Weird column today by Fred Hiatt.

First he criticizes the Democrats for not trying to tax employer-provided insurance plans, but he doesn't mention the phrase excise tax. That is weird, because the excise tax in the Senate Finance bill is a tax on employer-provided insurance plans. Hiatt is permitted to think the tax is too small, or unlikely to survive a vote, or likely cause popular backlash. But he's not permitted to write as though it doesn't exist.


Second he criticizes the Democrats for not trying to regulate the "minutiae" of Medicare, even though the bills in Congress include comparative effectiveness research; expand on the billions Obama spent on electronic records in the stimulus bill; start an "innovation center" fund to test ways to move away from costly fee-for-service; and institute MedPAC, the independent advisory counsel that will try to make difficult decisions Medicare delivery and payments.

It's practically identical to Robert Samuelson's article one month ago that also reads like Samuelson has never read any of the Democrats' bills. To be clear, criticisms about cost control via employer benefit reforms and delivery systems are important, but by refusing to mention basic ingredients in the reform bills, these pieces are strangely divorced from reality.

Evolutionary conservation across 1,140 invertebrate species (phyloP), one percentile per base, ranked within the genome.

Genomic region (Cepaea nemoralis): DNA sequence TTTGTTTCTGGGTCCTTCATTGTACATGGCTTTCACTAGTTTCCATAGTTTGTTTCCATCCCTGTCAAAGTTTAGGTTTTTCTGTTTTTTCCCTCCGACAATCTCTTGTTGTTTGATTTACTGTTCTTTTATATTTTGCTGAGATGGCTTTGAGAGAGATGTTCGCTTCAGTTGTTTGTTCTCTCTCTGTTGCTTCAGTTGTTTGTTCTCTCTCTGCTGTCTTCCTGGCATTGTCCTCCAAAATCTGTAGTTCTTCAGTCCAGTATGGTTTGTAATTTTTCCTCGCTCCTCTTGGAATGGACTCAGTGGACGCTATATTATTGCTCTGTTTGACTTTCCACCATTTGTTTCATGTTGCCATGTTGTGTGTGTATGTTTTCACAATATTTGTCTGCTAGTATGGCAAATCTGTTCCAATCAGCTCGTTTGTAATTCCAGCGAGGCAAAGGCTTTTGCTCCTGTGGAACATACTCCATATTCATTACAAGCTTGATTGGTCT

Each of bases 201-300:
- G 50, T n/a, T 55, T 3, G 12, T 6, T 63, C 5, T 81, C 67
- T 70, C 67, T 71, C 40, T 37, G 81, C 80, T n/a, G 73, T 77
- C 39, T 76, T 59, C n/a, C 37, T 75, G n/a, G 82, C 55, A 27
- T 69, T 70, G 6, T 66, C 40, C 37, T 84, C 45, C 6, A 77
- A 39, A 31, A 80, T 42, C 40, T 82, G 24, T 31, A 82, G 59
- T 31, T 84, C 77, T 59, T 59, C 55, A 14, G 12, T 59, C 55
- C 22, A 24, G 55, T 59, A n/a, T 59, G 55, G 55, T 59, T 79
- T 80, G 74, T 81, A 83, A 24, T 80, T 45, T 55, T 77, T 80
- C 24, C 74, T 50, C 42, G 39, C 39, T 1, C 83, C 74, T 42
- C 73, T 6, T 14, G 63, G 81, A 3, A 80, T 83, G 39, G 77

Also, I don't like this at all:

Single-payer national health insurance may be the best outcome, but we should get there after an honest debate, not through the back door.

"After an honest debate" has my vote for worst phrase in political commentary because it is so fundamentally dishonest and meaningless. First of all, we've been debating health care for half a year now. WaPo's exhortations notwithstanding, I guess this is as honest as it gets.

More broadly, commentators are only in love with honest debates when they need cover. Otherwise, they love declarations. The GOP didn't ask for a supply-side symposium in 2001, they just wanted lower taxes. Gay rights activists don't want a Socratic inquiry into their beliefs, they want their damn rights. If Hiatt thinks single-payer national health insurance is really the best health care system, then I'm not sure why he'd be willing to sacrifice it up to the talking heads on cable news and morning talk shows. Generally speaking, it's ludicrous to crucify good public policy for the sake of an honest debate we're not having, and practically speaking, never will.

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